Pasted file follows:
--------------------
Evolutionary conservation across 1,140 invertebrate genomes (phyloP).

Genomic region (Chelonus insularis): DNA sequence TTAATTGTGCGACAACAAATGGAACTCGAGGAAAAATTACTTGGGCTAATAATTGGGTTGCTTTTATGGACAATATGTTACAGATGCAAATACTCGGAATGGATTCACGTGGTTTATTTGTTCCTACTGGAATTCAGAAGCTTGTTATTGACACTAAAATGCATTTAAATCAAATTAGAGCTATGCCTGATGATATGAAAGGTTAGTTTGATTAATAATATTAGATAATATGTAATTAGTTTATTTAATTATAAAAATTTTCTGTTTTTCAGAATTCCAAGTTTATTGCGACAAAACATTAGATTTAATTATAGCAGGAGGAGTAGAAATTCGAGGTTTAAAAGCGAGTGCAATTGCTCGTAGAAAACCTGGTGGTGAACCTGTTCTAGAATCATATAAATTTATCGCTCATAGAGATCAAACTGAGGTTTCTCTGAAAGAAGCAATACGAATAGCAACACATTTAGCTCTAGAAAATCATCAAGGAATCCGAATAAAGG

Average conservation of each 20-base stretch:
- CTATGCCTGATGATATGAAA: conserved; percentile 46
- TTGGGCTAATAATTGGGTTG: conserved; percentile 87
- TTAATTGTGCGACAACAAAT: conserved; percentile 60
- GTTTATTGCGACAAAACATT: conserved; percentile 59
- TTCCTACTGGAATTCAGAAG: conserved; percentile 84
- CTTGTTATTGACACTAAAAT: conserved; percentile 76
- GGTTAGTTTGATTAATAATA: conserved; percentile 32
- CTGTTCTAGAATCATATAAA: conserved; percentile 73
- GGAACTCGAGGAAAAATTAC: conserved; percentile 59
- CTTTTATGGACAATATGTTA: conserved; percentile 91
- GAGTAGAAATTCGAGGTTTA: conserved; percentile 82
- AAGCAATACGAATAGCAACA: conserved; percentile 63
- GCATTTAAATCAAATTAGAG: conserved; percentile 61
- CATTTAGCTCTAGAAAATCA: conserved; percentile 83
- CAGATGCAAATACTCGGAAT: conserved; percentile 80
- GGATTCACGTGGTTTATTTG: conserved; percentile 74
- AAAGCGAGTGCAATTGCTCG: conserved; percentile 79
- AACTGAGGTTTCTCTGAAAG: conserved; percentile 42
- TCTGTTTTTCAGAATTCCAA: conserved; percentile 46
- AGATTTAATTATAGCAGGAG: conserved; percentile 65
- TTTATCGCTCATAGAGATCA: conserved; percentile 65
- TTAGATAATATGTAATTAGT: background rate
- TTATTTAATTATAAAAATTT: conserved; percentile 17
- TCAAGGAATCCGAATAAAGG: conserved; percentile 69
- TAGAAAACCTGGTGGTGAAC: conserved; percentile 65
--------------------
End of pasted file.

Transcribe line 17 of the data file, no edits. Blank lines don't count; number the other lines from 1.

- CATTTAGCTCTAGAAAATCA: conserved; percentile 83